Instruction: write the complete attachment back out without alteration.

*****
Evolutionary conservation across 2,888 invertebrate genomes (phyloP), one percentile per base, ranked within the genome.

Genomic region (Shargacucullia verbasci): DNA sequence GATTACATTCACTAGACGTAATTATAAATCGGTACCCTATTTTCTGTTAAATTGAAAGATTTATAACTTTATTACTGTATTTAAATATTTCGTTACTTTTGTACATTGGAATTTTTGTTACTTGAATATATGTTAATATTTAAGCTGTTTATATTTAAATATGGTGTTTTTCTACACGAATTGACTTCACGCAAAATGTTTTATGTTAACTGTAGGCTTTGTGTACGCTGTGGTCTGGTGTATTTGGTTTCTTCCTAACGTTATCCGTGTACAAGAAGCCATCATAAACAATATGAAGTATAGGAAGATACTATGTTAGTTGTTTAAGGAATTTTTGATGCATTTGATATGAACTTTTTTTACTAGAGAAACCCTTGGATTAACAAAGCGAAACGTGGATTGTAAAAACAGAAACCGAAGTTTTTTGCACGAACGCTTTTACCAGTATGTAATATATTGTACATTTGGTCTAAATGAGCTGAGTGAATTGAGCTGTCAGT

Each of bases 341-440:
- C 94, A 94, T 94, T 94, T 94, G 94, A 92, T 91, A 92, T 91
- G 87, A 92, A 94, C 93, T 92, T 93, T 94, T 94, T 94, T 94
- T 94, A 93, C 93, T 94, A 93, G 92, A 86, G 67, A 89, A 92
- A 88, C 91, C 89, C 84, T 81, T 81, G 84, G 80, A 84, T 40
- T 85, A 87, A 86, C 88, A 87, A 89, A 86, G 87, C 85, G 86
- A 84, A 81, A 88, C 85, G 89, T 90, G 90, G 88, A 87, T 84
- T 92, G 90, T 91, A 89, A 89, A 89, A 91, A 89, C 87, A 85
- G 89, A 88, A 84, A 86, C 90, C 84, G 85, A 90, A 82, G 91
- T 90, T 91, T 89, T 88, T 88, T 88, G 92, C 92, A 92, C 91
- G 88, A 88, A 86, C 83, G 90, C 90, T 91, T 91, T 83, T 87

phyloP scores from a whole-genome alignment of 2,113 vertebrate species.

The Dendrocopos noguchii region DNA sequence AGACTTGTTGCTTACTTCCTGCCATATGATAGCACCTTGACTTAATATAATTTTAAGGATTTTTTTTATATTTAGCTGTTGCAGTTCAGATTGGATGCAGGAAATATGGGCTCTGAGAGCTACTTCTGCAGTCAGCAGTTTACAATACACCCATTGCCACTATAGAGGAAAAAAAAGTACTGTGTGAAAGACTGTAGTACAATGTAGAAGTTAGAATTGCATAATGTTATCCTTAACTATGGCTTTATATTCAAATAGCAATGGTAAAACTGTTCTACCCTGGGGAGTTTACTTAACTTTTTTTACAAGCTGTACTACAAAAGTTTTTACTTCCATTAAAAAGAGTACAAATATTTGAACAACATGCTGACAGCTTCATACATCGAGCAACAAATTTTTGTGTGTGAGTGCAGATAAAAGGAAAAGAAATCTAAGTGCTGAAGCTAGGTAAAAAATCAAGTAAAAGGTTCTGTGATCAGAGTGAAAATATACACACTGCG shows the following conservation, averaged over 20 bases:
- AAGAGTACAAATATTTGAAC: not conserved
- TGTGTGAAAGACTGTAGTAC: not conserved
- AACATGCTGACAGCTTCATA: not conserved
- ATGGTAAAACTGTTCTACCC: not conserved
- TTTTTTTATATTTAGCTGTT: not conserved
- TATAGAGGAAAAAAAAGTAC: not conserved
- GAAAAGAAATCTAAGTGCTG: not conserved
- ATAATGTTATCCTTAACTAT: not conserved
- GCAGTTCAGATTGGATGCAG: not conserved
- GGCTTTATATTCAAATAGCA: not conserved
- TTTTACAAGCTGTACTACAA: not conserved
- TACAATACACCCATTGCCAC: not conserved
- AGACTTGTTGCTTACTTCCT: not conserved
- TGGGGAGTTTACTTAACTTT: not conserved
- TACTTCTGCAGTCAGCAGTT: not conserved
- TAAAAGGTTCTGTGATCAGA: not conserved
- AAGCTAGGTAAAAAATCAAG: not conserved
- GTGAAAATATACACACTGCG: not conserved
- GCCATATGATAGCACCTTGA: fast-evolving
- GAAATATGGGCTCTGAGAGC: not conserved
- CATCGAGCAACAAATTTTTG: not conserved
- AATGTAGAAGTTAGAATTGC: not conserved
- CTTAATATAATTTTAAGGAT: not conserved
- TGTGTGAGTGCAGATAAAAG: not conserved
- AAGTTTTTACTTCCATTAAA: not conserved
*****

Evolutionary conservation across 2,888 invertebrate genomes (phyloP), one percentile per base, ranked within the genome.

Genomic region (Shargacucullia verbasci): DNA sequence GATTACATTCACTAGACGTAATTATAAATCGGTACCCTATTTTCTGTTAAATTGAAAGATTTATAACTTTATTACTGTATTTAAATATTTCGTTACTTTTGTACATTGGAATTTTTGTTACTTGAATATATGTTAATATTTAAGCTGTTTATATTTAAATATGGTGTTTTTCTACACGAATTGACTTCACGCAAAATGTTTTATGTTAACTGTAGGCTTTGTGTACGCTGTGGTCTGGTGTATTTGGTTTCTTCCTAACGTTATCCGTGTACAAGAAGCCATCATAAACAATATGAAGTATAGGAAGATACTATGTTAGTTGTTTAAGGAATTTTTGATGCATTTGATATGAACTTTTTTTACTAGAGAAACCCTTGGATTAACAAAGCGAAACGTGGATTGTAAAAACAGAAACCGAAGTTTTTTGCACGAACGCTTTTACCAGTATGTAATATATTGTACATTTGGTCTAAATGAGCTGAGTGAATTGAGCTGTCAGT

Each of bases 341-440:
- C 94, A 94, T 94, T 94, T 94, G 94, A 92, T 91, A 92, T 91
- G 87, A 92, A 94, C 93, T 92, T 93, T 94, T 94, T 94, T 94
- T 94, A 93, C 93, T 94, A 93, G 92, A 86, G 67, A 89, A 92
- A 88, C 91, C 89, C 84, T 81, T 81, G 84, G 80, A 84, T 40
- T 85, A 87, A 86, C 88, A 87, A 89, A 86, G 87, C 85, G 86
- A 84, A 81, A 88, C 85, G 89, T 90, G 90, G 88, A 87, T 84
- T 92, G 90, T 91, A 89, A 89, A 89, A 91, A 89, C 87, A 85
- G 89, A 88, A 84, A 86, C 90, C 84, G 85, A 90, A 82, G 91
- T 90, T 91, T 89, T 88, T 88, T 88, G 92, C 92, A 92, C 91
- G 88, A 88, A 86, C 83, G 90, C 90, T 91, T 91, T 83, T 87

phyloP scores from a whole-genome alignment of 2,113 vertebrate species.

The Dendrocopos noguchii region DNA sequence AGACTTGTTGCTTACTTCCTGCCATATGATAGCACCTTGACTTAATATAATTTTAAGGATTTTTTTTATATTTAGCTGTTGCAGTTCAGATTGGATGCAGGAAATATGGGCTCTGAGAGCTACTTCTGCAGTCAGCAGTTTACAATACACCCATTGCCACTATAGAGGAAAAAAAAGTACTGTGTGAAAGACTGTAGTACAATGTAGAAGTTAGAATTGCATAATGTTATCCTTAACTATGGCTTTATATTCAAATAGCAATGGTAAAACTGTTCTACCCTGGGGAGTTTACTTAACTTTTTTTACAAGCTGTACTACAAAAGTTTTTACTTCCATTAAAAAGAGTACAAATATTTGAACAACATGCTGACAGCTTCATACATCGAGCAACAAATTTTTGTGTGTGAGTGCAGATAAAAGGAAAAGAAATCTAAGTGCTGAAGCTAGGTAAAAAATCAAGTAAAAGGTTCTGTGATCAGAGTGAAAATATACACACTGCG shows the following conservation, averaged over 20 bases:
- AAGAGTACAAATATTTGAAC: not conserved
- TGTGTGAAAGACTGTAGTAC: not conserved
- AACATGCTGACAGCTTCATA: not conserved
- ATGGTAAAACTGTTCTACCC: not conserved
- TTTTTTTATATTTAGCTGTT: not conserved
- TATAGAGGAAAAAAAAGTAC: not conserved
- GAAAAGAAATCTAAGTGCTG: not conserved
- ATAATGTTATCCTTAACTAT: not conserved
- GCAGTTCAGATTGGATGCAG: not conserved
- GGCTTTATATTCAAATAGCA: not conserved
- TTTTACAAGCTGTACTACAA: not conserved
- TACAATACACCCATTGCCAC: not conserved
- AGACTTGTTGCTTACTTCCT: not conserved
- TGGGGAGTTTACTTAACTTT: not conserved
- TACTTCTGCAGTCAGCAGTT: not conserved
- TAAAAGGTTCTGTGATCAGA: not conserved
- AAGCTAGGTAAAAAATCAAG: not conserved
- GTGAAAATATACACACTGCG: not conserved
- GCCATATGATAGCACCTTGA: fast-evolving
- GAAATATGGGCTCTGAGAGC: not conserved
- CATCGAGCAACAAATTTTTG: not conserved
- AATGTAGAAGTTAGAATTGC: not conserved
- CTTAATATAATTTTAAGGAT: not conserved
- TGTGTGAGTGCAGATAAAAG: not conserved
- AAGTTTTTACTTCCATTAAA: not conserved